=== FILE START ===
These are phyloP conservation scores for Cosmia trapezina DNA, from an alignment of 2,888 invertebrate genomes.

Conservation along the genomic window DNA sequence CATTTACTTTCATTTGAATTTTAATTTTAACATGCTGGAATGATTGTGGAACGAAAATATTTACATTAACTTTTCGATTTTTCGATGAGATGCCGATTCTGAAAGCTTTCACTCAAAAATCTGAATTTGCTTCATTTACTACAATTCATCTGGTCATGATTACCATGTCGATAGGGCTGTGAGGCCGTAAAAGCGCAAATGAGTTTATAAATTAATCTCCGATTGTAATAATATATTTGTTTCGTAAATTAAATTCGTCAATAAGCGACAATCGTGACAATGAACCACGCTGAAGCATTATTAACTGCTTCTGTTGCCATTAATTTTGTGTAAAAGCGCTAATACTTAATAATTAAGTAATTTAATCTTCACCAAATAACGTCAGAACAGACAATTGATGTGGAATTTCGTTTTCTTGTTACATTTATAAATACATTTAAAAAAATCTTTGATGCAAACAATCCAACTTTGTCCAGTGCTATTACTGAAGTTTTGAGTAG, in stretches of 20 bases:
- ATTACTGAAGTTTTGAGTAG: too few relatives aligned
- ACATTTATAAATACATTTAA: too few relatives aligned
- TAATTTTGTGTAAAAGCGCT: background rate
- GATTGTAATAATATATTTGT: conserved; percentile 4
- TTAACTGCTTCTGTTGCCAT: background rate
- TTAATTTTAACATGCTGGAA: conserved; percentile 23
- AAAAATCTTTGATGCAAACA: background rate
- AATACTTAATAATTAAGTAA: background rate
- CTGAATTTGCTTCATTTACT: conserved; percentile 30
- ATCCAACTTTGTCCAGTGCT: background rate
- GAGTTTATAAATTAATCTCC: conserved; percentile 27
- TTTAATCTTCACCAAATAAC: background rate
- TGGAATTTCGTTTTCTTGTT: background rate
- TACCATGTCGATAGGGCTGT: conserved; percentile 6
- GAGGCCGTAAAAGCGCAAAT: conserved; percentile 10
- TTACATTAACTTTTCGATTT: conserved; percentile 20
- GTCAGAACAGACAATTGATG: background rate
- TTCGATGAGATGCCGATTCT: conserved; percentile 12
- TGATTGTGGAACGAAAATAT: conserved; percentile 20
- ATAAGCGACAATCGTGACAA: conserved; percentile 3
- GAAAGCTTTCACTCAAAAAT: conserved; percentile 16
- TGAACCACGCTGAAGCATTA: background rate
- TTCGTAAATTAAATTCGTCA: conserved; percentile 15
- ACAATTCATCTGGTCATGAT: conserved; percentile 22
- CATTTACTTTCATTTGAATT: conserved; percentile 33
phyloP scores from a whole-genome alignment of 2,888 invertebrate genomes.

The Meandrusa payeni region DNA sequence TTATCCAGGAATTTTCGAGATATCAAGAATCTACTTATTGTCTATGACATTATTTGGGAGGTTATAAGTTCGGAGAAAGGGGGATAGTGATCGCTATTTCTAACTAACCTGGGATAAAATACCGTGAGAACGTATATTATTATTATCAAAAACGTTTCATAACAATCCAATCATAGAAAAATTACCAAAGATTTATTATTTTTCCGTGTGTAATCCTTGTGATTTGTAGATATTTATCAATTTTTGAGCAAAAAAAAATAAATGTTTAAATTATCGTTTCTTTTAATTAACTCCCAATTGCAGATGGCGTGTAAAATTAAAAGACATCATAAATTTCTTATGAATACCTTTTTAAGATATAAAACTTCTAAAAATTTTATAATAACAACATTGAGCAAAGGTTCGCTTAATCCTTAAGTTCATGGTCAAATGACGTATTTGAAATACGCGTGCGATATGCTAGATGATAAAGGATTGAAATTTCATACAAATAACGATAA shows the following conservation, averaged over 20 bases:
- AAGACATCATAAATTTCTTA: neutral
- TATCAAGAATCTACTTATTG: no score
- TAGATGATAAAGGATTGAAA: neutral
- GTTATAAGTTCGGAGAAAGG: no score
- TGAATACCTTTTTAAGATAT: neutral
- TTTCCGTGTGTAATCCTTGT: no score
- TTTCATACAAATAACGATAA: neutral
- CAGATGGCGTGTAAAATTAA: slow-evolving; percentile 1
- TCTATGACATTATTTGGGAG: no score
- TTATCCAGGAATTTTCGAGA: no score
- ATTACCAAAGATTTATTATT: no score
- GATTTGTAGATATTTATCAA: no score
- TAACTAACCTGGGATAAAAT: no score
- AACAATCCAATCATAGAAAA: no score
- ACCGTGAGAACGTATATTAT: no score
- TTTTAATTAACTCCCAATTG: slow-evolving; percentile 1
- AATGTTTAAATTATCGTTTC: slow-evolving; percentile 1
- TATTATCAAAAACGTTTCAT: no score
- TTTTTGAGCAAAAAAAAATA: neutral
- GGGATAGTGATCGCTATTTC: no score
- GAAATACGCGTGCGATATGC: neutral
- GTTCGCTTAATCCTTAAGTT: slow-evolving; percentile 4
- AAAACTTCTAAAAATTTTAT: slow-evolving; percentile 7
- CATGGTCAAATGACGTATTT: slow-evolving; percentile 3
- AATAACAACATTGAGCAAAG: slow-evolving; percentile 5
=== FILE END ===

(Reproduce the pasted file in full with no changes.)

These are phyloP conservation scores for Cosmia trapezina DNA, from an alignment of 2,888 invertebrate genomes.

Conservation along the genomic window DNA sequence CATTTACTTTCATTTGAATTTTAATTTTAACATGCTGGAATGATTGTGGAACGAAAATATTTACATTAACTTTTCGATTTTTCGATGAGATGCCGATTCTGAAAGCTTTCACTCAAAAATCTGAATTTGCTTCATTTACTACAATTCATCTGGTCATGATTACCATGTCGATAGGGCTGTGAGGCCGTAAAAGCGCAAATGAGTTTATAAATTAATCTCCGATTGTAATAATATATTTGTTTCGTAAATTAAATTCGTCAATAAGCGACAATCGTGACAATGAACCACGCTGAAGCATTATTAACTGCTTCTGTTGCCATTAATTTTGTGTAAAAGCGCTAATACTTAATAATTAAGTAATTTAATCTTCACCAAATAACGTCAGAACAGACAATTGATGTGGAATTTCGTTTTCTTGTTACATTTATAAATACATTTAAAAAAATCTTTGATGCAAACAATCCAACTTTGTCCAGTGCTATTACTGAAGTTTTGAGTAG, in stretches of 20 bases:
- ATTACTGAAGTTTTGAGTAG: too few relatives aligned
- ACATTTATAAATACATTTAA: too few relatives aligned
- TAATTTTGTGTAAAAGCGCT: background rate
- GATTGTAATAATATATTTGT: conserved; percentile 4
- TTAACTGCTTCTGTTGCCAT: background rate
- TTAATTTTAACATGCTGGAA: conserved; percentile 23
- AAAAATCTTTGATGCAAACA: background rate
- AATACTTAATAATTAAGTAA: background rate
- CTGAATTTGCTTCATTTACT: conserved; percentile 30
- ATCCAACTTTGTCCAGTGCT: background rate
- GAGTTTATAAATTAATCTCC: conserved; percentile 27
- TTTAATCTTCACCAAATAAC: background rate
- TGGAATTTCGTTTTCTTGTT: background rate
- TACCATGTCGATAGGGCTGT: conserved; percentile 6
- GAGGCCGTAAAAGCGCAAAT: conserved; percentile 10
- TTACATTAACTTTTCGATTT: conserved; percentile 20
- GTCAGAACAGACAATTGATG: background rate
- TTCGATGAGATGCCGATTCT: conserved; percentile 12
- TGATTGTGGAACGAAAATAT: conserved; percentile 20
- ATAAGCGACAATCGTGACAA: conserved; percentile 3
- GAAAGCTTTCACTCAAAAAT: conserved; percentile 16
- TGAACCACGCTGAAGCATTA: background rate
- TTCGTAAATTAAATTCGTCA: conserved; percentile 15
- ACAATTCATCTGGTCATGAT: conserved; percentile 22
- CATTTACTTTCATTTGAATT: conserved; percentile 33
phyloP scores from a whole-genome alignment of 2,888 invertebrate genomes.

The Meandrusa payeni region DNA sequence TTATCCAGGAATTTTCGAGATATCAAGAATCTACTTATTGTCTATGACATTATTTGGGAGGTTATAAGTTCGGAGAAAGGGGGATAGTGATCGCTATTTCTAACTAACCTGGGATAAAATACCGTGAGAACGTATATTATTATTATCAAAAACGTTTCATAACAATCCAATCATAGAAAAATTACCAAAGATTTATTATTTTTCCGTGTGTAATCCTTGTGATTTGTAGATATTTATCAATTTTTGAGCAAAAAAAAATAAATGTTTAAATTATCGTTTCTTTTAATTAACTCCCAATTGCAGATGGCGTGTAAAATTAAAAGACATCATAAATTTCTTATGAATACCTTTTTAAGATATAAAACTTCTAAAAATTTTATAATAACAACATTGAGCAAAGGTTCGCTTAATCCTTAAGTTCATGGTCAAATGACGTATTTGAAATACGCGTGCGATATGCTAGATGATAAAGGATTGAAATTTCATACAAATAACGATAA shows the following conservation, averaged over 20 bases:
- AAGACATCATAAATTTCTTA: neutral
- TATCAAGAATCTACTTATTG: no score
- TAGATGATAAAGGATTGAAA: neutral
- GTTATAAGTTCGGAGAAAGG: no score
- TGAATACCTTTTTAAGATAT: neutral
- TTTCCGTGTGTAATCCTTGT: no score
- TTTCATACAAATAACGATAA: neutral
- CAGATGGCGTGTAAAATTAA: slow-evolving; percentile 1
- TCTATGACATTATTTGGGAG: no score
- TTATCCAGGAATTTTCGAGA: no score
- ATTACCAAAGATTTATTATT: no score
- GATTTGTAGATATTTATCAA: no score
- TAACTAACCTGGGATAAAAT: no score
- AACAATCCAATCATAGAAAA: no score
- ACCGTGAGAACGTATATTAT: no score
- TTTTAATTAACTCCCAATTG: slow-evolving; percentile 1
- AATGTTTAAATTATCGTTTC: slow-evolving; percentile 1
- TATTATCAAAAACGTTTCAT: no score
- TTTTTGAGCAAAAAAAAATA: neutral
- GGGATAGTGATCGCTATTTC: no score
- GAAATACGCGTGCGATATGC: neutral
- GTTCGCTTAATCCTTAAGTT: slow-evolving; percentile 4
- AAAACTTCTAAAAATTTTAT: slow-evolving; percentile 7
- CATGGTCAAATGACGTATTT: slow-evolving; percentile 3
- AATAACAACATTGAGCAAAG: slow-evolving; percentile 5